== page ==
Higher tax plans for the very rich
The Government plans to force higher taxes on the very rich to allay fears that its public sector cuts have hit those on lower incomes the hardest. Chief Treasury Secretary Danny Alexander said "those with the broadest shoulders" would "bear the greatest share of the burden". MORE
UK's rating worsens in child labour index
The UK's record on protecting children from exploitation worsened last year, with Britain rated "medium risk" in Maplecroft analysts' annual child labour index. Britain rose 12 places to 142nd out of 197; France was 160th. The rise was due to high child trafficking figures.
Romney damaged as he staves off defeat
Mitt Romney's march towards the Republican presidential nomination suffered a blow yesterday when he was almost beaten in the first serious test of his candidacy. The social conservative, Rick Santorum, finished only eight votes behind Mr Romney in the Iowa caucus. MORE
Landmark backing for terminally ill
A landmark report has backed those suffering from a terminal illness who wish to have an assisted death. The privately organised inquiry said it should be an available option for a person of sound mind who is likely to die within 12 months and is unwavering in their desire for their life to end. MORE
James Franco signs a deal with Amazon
Oscar-nominated actor James Franco has signed a deal to write his first novel with the online retailer Amazon. It could be an ominous development for the traditional publishing houses. MORE
10,000 swim tickets sold by mistake
Thousands of Olympics synchronised swimming ticket holders have been asked to return the tickets or swap them for alternate events after organisers mistakenly sold double the 10,000 that were left. Some ticket holders who swapped their tickets for entry to more sought-after events voiced their delight on Twitter. MORE
Adviser: Miliband has no strategy adviser
Ed Miliband appears to have "no strategy, no narrative and little energy" as leader of the Labour Party, says one of his closest political advisers. Writing in the New Statesman, Lord Glasman said that "faces from the Brown era" still dominated the shadow cabinet.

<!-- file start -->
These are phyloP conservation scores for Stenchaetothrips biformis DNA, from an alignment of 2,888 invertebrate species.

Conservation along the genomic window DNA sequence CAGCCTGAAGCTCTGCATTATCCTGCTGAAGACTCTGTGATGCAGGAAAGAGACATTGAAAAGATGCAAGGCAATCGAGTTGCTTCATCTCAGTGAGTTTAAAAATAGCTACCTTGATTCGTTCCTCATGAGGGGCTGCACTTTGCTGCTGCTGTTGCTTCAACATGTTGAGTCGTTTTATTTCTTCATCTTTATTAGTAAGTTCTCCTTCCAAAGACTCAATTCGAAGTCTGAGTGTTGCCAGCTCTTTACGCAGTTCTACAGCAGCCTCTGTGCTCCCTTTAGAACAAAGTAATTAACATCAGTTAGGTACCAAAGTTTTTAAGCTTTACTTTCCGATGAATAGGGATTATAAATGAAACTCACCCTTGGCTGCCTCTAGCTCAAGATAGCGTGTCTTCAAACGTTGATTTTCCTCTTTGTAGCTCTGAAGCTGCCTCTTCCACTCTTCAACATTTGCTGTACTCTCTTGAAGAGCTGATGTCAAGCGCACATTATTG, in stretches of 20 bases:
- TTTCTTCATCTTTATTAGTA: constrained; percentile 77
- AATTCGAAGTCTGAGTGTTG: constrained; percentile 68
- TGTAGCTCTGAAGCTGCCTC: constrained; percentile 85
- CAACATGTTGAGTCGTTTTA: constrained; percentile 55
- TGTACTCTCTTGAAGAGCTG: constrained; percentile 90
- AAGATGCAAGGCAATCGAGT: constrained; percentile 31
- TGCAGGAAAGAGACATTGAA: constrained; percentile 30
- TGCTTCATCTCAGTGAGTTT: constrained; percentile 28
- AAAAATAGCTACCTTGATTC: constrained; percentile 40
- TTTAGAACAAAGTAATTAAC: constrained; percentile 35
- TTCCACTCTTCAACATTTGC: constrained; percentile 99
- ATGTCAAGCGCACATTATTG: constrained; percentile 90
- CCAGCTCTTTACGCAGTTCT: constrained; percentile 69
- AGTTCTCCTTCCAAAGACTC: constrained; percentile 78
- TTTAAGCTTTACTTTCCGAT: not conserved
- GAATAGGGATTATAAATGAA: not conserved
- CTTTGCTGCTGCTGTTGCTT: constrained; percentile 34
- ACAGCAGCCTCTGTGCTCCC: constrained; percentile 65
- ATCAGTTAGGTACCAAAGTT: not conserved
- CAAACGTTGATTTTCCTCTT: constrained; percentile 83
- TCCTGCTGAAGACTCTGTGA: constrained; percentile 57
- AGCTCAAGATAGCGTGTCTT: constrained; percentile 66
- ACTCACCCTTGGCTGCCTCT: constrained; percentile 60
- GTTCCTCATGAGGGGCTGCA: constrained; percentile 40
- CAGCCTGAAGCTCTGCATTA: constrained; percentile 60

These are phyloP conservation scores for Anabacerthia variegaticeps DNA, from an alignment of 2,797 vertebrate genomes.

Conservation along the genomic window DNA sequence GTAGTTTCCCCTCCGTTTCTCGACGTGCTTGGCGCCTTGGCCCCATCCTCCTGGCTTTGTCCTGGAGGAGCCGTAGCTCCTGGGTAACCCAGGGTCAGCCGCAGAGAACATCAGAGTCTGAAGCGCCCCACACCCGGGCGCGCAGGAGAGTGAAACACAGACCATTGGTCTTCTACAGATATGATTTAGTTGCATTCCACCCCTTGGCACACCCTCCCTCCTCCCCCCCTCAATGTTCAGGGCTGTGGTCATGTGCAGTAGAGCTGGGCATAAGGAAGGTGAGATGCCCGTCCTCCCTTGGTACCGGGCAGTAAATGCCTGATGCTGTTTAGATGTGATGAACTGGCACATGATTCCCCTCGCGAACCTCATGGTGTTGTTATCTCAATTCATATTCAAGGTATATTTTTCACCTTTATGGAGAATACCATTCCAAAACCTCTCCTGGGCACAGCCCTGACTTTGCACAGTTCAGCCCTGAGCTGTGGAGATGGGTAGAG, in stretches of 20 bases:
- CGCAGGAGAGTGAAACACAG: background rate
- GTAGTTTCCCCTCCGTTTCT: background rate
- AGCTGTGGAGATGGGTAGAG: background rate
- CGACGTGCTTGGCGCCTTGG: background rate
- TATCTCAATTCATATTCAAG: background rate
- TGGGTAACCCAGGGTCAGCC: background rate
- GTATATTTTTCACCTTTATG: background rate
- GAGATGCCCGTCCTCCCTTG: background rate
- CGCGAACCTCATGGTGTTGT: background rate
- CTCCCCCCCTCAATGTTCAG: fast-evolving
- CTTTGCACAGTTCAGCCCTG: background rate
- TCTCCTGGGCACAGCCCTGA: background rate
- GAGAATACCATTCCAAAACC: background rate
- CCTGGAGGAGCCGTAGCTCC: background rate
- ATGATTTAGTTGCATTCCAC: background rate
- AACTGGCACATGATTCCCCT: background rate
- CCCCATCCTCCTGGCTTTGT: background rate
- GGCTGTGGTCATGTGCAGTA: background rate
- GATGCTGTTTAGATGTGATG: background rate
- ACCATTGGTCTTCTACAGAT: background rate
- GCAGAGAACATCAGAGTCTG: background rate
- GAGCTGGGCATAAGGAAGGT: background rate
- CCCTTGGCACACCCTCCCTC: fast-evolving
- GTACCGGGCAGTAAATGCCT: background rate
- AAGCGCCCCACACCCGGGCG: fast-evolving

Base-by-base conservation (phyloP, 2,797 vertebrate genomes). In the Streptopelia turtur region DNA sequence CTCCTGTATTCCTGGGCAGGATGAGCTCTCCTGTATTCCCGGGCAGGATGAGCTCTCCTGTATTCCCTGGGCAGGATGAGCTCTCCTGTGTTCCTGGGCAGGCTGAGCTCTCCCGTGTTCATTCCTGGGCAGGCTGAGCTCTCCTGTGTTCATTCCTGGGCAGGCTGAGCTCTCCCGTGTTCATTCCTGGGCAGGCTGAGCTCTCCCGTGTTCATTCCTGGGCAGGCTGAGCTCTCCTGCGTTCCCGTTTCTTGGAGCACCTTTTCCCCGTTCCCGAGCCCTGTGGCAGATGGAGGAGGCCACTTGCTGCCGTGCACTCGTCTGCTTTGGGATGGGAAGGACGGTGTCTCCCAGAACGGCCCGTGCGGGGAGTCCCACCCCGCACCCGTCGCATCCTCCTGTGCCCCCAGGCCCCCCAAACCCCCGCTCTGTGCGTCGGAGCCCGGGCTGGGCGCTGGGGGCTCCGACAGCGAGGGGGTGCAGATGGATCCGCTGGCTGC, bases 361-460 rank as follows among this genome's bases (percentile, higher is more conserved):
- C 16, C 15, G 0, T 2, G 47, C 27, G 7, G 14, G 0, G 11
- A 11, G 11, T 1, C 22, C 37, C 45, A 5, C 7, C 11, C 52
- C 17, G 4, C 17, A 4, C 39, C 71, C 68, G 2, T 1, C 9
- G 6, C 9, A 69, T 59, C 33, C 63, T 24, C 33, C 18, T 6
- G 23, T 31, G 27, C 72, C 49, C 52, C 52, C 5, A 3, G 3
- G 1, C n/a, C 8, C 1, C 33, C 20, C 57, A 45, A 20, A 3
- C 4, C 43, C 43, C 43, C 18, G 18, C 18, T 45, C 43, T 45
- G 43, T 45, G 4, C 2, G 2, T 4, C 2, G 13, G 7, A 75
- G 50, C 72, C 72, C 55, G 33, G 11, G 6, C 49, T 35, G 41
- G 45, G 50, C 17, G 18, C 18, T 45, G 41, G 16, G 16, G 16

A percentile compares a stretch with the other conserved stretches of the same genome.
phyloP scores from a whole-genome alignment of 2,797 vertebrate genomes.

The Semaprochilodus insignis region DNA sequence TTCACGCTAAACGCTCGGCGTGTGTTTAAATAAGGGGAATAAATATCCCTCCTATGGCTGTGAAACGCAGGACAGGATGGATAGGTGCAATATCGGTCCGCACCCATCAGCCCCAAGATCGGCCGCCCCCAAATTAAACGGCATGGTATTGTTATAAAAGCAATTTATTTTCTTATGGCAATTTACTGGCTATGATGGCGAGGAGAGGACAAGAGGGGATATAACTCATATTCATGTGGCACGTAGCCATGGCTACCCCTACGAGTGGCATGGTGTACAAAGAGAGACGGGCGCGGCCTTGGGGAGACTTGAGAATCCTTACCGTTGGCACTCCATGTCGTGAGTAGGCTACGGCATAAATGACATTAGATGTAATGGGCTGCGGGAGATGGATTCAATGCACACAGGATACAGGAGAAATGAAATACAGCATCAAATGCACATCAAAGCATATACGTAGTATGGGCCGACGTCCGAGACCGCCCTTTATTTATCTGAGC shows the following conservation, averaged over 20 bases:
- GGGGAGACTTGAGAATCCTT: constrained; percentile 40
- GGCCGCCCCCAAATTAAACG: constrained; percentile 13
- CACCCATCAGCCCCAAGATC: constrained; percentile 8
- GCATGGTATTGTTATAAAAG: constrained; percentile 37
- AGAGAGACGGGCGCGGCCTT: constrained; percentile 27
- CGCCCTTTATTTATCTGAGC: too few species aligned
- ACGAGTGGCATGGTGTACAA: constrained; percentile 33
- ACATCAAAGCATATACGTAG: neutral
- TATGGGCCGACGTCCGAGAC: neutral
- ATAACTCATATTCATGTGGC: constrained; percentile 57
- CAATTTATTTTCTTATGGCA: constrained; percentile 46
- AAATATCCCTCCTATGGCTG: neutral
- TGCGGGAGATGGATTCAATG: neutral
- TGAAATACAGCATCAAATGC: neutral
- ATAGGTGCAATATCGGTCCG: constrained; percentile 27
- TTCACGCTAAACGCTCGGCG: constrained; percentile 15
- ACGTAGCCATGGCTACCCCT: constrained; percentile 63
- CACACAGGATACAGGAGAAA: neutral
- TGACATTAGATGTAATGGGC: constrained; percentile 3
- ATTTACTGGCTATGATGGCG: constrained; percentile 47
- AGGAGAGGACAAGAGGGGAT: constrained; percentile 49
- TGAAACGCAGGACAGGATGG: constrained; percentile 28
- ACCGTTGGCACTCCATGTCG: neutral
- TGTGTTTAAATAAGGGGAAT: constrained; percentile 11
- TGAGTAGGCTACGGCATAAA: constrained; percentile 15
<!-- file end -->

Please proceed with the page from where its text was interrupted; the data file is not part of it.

Call for banker's head after 'dodgy' deal
Switzerland's top banker is under pressure to resign after allegations that he used insider information to help his wife reap huge profits from a foreign exchange deal. Philipp Hildebrand, head of the Swiss National Bank, and his wife Kashya, insist they have done nothing wrong. MORE
New armed forces chief appointed
Libya has named a new head of the country's armed forces as part of a bid to get a grip on the country's militias and reform the national military. Yousef al-Manqoush will be tasked with persuading local militia leaders to cede their authority to the country's transitional government. MORE
Experts say Breivik is not psychotic
A team of experts who have been monitoring the Norwegian mass-murderer Anders Breivik in prison say he is not psychotic. If the fresh opinion is followed by the court, he would go to prison rather than into psychiatric care if found guilty.
Twins are born five years apart
A couple are celebrating the birth of their second twin – five years after the arrival of their first. Despite the age gap, Reuben and Floren Blake are technically twins because they were born from the same batch of frozen embryos. MORE
Family of murdered Indian man to see MP
The family of the Indian student shot dead in Salford on Boxing Day will visit Parliament tomorrow. The parents of 23-year-old Anuj Bidve found out about their son's death on Facebook, prompting an apology from the police. They will meet Labour MP for Leicester East, Keith Vaz, tomorrow.
Prime minister cuts pay to just £1 million
Singapore Prime Minister Lee Hsien Loong and his colleagues have cut their pay by 36 per cent to allay public discontent over their high salaries. Lee is the best-paid world leader, and will still earn more than £1m per year – down from £1.47m – under the new guidelines. MORE
Chinese flock to the Las Vegas of the East
A flood of Chinese gamblers propelled casino revenue in Macau to a record $33.5bn (£21.5bn) last year, a 42 per cent increase on 2010. The former Portuguese colony, the only place in China where gambling is legal, has a revenue five times larger than that of Las Vegas.
Kate volunteers for the Scouts
The Duchess of Cambridge has volunteered to help make fires and tie knots by becoming a patron of The Scout Association. She announced her first patronages of charitable organisations.
Did poisoned cat stew kill billionaire?
Police are investigating reports that Chinese billionaire Long Liyuan was killed by a slow-boiled cat meat stew. Huang Guang, who shared the dish with Long on December 23, has been arrested by police on suspicion of poisoning the southern China delicacy with a toxic herb.
Hope of vaccine against hepatitis C
Scientists at Oxford University have found what could be an effective vaccine against the chronic liver disease hepatitis C. The potential cure comes in the form of a virus similar to the common cold, though the research warns that a fully approved vaccine could still be years away.
Court upholds $18bn oil pollution fine
The oil company Chevron yesterday denounced a court in Ecuador for upholding an $18bn (£11.5bn) ruling over a two-decades old claim of oil pollution in the Amazon rainforest. The ruling said the rights of local communities had been violated by poisoning their water supply. MORE
Cornwall revives bid for independence
A campaign for Cornwall to be recognised as an independent Celtic nation within the UK has been revived. Ten years ago, 10 per cent of the Cornwall population signed a petition in support of devolved powers from Westminster. The bid is now backed by Plaid Cymru MP Jonathan Edwards.